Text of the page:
Piece of His Heart

Randy Johnson found a kindred spirit in Janis Joplin, and his new show at Arena Stage pays tribute to the legend and her influences

”I remember listening to Janis Joplin’s Cheap Thrills album, and listening to [her cover of] ‘Summertime’ over and over and over again — it just rocked my head,” Randy Johnson says.

He was 5 at the time.

Randy Johnson: ''One Night with Janis Joplin'' at Areana Stage

Randy Johnson: ”One Night with Janis Joplin” at Areana Stage

(Photo by Todd Franson)

All these decades later, when the Joplin family asked him to create a show in tribute, Johnson jumped at the chance to relive those days.

The result is One Night with Janis Joplin, now at Arena Stage. It’s essentially the ”electrifying” Joplin dream concert Johnson – and the majority of her fans – never got to see, since Joplin died of a heroin overdose in 1970 at the age of 27.

”[It's] as if Janis had returned to earth and was going back out on tour,” Johnson says, explaining the show’s concept. ”And it’s one night with Janis Joplin, where she had the chance to tell her story, tell her influences, her philosophy, share her art.” Ultimately, it’s not that different from many of Joplin’s still-living peers on nostalgia-steeped tours today – except that Joplin isn’t played as the aging baby boomer she would have been, but as a woman still very much in her prime.

Mary Bridget Davies portrays the legend. ”[When] she opened her mouth to sing, the entire table fell off their chairs,” Johnson says. A blues singer in her own right, Davies was born in the decade after Joplin died and has performed as Joplin for years now. She was in the show Love, Janis and has repeatedly toured the world with Joplin’s band Big Brother and the Holding Company, whom Davies lovingly refers to as her ”rock and roll uncles.”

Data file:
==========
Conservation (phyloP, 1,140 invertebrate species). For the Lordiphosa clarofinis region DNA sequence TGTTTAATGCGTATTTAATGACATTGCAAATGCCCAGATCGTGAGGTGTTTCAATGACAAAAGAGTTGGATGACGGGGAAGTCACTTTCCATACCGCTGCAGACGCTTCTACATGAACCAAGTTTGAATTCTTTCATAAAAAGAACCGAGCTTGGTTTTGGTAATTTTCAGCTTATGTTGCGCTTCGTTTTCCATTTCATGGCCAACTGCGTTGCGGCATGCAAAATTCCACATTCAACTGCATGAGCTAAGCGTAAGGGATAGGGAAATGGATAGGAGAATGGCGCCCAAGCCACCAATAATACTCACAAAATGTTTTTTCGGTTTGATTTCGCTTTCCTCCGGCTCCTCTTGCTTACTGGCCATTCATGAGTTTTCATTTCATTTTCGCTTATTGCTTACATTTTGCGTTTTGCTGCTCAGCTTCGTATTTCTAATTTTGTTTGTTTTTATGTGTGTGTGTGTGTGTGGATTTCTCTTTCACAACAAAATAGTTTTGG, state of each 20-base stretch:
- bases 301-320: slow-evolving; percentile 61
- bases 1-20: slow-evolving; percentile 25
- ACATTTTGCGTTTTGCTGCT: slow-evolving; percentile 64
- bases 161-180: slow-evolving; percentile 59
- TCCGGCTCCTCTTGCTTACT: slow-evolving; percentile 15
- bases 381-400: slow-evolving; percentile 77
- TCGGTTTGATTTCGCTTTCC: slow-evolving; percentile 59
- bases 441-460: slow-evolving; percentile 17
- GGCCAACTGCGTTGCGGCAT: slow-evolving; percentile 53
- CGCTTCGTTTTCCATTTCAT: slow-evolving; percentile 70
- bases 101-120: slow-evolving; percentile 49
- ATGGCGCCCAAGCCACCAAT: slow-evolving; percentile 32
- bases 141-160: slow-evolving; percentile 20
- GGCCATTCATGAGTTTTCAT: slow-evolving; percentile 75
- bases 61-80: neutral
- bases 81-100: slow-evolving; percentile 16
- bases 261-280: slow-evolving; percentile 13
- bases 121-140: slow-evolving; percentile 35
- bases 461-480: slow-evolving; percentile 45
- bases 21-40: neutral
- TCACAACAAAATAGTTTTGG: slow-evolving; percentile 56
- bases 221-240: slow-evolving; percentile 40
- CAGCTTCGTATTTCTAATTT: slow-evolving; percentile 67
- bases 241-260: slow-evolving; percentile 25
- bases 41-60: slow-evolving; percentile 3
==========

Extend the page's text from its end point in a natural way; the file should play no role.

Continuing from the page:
”There’s something for everyone in the show,” Davies says. ”Even if you don’t particularly care for [Joplin's] singing voice, the story is funny. She had a very wry sense of humor.”

Davies isn’t the only powerhouse vocalist onstage. ”I had the idea of this ‘Blues Singer’ [who] would embody all of Janis’s influences,” says Johnson, laughing, ”It really became her alter ego. Her inner black woman, so to speak.” Throughout the show, opera singer Sabrina Elayne Carten embodies everyone from Bessie Smith to Nina Simone to Aretha Franklin – not to mention Leontyne Price.

The Joplin estate hired Johnson because of his successful pedigree in creating concert-style tributes. He’s written or produced shows about Patsy Cline, Conway Twitty and Elvis Presley. He’s also worked directing or producing concerts and plays with everyone from Barbra Streisand to Audrey Hepburn, Liza Minnelli to Pope Benedict XVI.

”[Johnson's] just that type of director where you know that he is larger than life, with all the accomplishments he’s had. But he’s still accessible on a personal – and a human – level,” says Davies. ”He’s given me a lot of freedom in this role because he wants to show that Janis’s main mantra was, ‘Be true to yourself and don’t compromise yourself.”’